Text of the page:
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A Look At The Meaning And Significance Of Día De Los Muertos

LOS ANGELES (CBSLA) – Día de los Muertos, or Day of the Dead, is a time when people remember loved ones who have passed on.

Dozens of Día de los Muertos celebrations have been taking place across Los Angeles, including at the Hollywood Forever Cemetery, which over the weekend featured over 100 elaborate altars created by community members in remembrance of their ancestors and loved ones.

People dressed as the Catrina, the Mexican traditional representation of death, attend Hollywood Forever Cemetery's 19th annual Dia De Los Muertos celebration in Hollywood, California, on October 27, 2018. - Dia De Los Muertos is one of Mexico's traditional holidays reuniting and honoring beloved ancestors, family and friends. The historical roots of this celebration date back to the pre-Hispanic cultures of Meso-America of the indigenous people, especially the Nahua (Aztecs, Mayans, Toltecas, Tlaxcaltec, Chichimec, Tecpanec) and others native to Mexico more than 3,000 years. (Photo by Agustin PAULLIER / AFP) (Photo credit should read AGUSTIN PAULLIER/AFP via Getty Images)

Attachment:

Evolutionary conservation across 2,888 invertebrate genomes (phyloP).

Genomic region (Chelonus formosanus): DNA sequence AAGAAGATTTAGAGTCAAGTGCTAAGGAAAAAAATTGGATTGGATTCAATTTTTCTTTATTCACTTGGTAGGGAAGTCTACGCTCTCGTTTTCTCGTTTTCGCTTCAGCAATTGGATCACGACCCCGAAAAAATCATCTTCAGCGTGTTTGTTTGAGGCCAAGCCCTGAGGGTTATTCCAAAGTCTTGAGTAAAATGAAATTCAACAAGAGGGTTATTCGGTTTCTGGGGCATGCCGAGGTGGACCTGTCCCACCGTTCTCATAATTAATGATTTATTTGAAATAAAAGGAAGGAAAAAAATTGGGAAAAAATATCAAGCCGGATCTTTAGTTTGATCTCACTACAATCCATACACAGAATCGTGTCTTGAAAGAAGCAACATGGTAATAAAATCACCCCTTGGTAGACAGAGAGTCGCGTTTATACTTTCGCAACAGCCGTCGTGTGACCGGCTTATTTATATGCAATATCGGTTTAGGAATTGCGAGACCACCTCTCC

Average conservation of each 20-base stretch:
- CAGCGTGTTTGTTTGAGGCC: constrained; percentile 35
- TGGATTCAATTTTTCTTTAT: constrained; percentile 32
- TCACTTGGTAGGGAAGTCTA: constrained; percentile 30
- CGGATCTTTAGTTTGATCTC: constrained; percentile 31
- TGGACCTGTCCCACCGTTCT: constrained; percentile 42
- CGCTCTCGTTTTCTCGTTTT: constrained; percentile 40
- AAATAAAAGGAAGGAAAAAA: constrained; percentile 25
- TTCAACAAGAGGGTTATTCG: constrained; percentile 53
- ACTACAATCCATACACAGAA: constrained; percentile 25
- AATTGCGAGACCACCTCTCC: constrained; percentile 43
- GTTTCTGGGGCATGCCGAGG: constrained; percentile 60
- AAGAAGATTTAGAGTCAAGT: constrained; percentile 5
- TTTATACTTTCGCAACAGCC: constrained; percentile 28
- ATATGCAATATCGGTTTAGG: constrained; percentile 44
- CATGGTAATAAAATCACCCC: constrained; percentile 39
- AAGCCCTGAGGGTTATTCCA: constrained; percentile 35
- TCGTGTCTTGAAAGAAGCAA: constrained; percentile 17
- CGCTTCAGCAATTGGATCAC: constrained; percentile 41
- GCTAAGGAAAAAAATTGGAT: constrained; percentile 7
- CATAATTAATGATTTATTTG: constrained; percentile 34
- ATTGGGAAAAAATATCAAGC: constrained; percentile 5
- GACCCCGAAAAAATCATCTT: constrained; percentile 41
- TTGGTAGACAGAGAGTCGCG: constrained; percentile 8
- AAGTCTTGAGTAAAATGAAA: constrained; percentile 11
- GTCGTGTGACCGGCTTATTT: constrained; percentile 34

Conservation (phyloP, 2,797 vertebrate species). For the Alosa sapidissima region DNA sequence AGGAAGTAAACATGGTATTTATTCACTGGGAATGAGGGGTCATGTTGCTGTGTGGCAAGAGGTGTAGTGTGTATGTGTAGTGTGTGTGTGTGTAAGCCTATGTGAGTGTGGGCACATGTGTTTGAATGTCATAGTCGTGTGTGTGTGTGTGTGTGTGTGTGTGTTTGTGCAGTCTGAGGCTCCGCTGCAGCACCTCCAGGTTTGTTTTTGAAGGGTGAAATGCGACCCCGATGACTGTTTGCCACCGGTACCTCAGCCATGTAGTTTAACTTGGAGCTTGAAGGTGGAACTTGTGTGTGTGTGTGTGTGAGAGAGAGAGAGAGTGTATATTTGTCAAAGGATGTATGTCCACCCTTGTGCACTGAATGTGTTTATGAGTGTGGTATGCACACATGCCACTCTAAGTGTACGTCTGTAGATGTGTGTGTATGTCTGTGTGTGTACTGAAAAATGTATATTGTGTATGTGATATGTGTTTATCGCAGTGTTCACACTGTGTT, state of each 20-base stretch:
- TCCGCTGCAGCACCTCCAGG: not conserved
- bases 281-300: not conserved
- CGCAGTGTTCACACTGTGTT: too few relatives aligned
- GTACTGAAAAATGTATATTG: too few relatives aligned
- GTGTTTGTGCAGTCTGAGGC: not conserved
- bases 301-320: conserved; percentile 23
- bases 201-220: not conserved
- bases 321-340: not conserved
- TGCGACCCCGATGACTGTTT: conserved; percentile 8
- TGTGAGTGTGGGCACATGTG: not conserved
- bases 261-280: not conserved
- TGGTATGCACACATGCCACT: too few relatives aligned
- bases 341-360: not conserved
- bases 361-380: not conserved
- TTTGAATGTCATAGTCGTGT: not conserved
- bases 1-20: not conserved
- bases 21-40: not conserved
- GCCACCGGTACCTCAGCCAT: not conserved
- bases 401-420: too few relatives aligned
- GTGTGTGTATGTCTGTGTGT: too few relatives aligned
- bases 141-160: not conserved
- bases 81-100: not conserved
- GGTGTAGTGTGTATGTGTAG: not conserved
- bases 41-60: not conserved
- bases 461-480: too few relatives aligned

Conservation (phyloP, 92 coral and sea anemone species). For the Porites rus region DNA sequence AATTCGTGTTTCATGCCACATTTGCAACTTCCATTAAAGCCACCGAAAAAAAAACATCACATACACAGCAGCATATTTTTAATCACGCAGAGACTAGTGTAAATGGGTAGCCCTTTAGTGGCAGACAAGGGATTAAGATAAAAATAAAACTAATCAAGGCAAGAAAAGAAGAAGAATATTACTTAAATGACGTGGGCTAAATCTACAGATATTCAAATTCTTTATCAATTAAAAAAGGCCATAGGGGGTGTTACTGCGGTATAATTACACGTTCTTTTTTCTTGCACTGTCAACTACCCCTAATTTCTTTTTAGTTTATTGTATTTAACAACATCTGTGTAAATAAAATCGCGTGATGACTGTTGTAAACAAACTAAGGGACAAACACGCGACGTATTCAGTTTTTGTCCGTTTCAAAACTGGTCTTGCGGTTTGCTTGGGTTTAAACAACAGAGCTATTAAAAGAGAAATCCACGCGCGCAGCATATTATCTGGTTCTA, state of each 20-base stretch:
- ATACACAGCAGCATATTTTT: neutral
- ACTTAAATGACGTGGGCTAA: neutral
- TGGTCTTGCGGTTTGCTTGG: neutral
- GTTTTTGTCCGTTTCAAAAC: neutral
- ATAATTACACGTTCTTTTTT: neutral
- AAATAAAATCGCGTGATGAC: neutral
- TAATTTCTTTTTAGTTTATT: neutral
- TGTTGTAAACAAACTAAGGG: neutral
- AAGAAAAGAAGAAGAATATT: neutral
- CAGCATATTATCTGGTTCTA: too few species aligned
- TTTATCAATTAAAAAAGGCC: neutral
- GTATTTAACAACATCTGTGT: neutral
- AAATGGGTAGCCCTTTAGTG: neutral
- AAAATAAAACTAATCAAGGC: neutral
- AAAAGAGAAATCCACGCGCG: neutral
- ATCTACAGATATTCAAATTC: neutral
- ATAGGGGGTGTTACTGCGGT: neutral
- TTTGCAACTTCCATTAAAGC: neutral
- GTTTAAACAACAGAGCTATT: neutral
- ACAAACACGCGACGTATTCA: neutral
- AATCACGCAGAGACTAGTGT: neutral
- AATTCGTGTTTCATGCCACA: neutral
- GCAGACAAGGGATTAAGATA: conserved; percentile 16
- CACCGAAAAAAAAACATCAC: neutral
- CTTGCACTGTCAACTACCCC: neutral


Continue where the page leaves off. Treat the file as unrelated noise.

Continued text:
Día de los Muertos was originally observed for two months by Native Mexicans and Aztecs. But the Catholic church eventually chose two days, Nov. 1 and Nov. 2, to celebrate it: the first as All Souls Day, and the second as All Saints Day.

Altars welcome people back from the afterlife for one night, and if you've seen the film "Coco," you know the main theme is that people we have lost, want to be remembered.

Bertha Rodriguez, COO of the Mexican Museum in San Francisco, spoke to CBS2 News This Morning's Suzanne Marques about the significance and meaning of Dia de los Muertos. Watch her interview in the player above.

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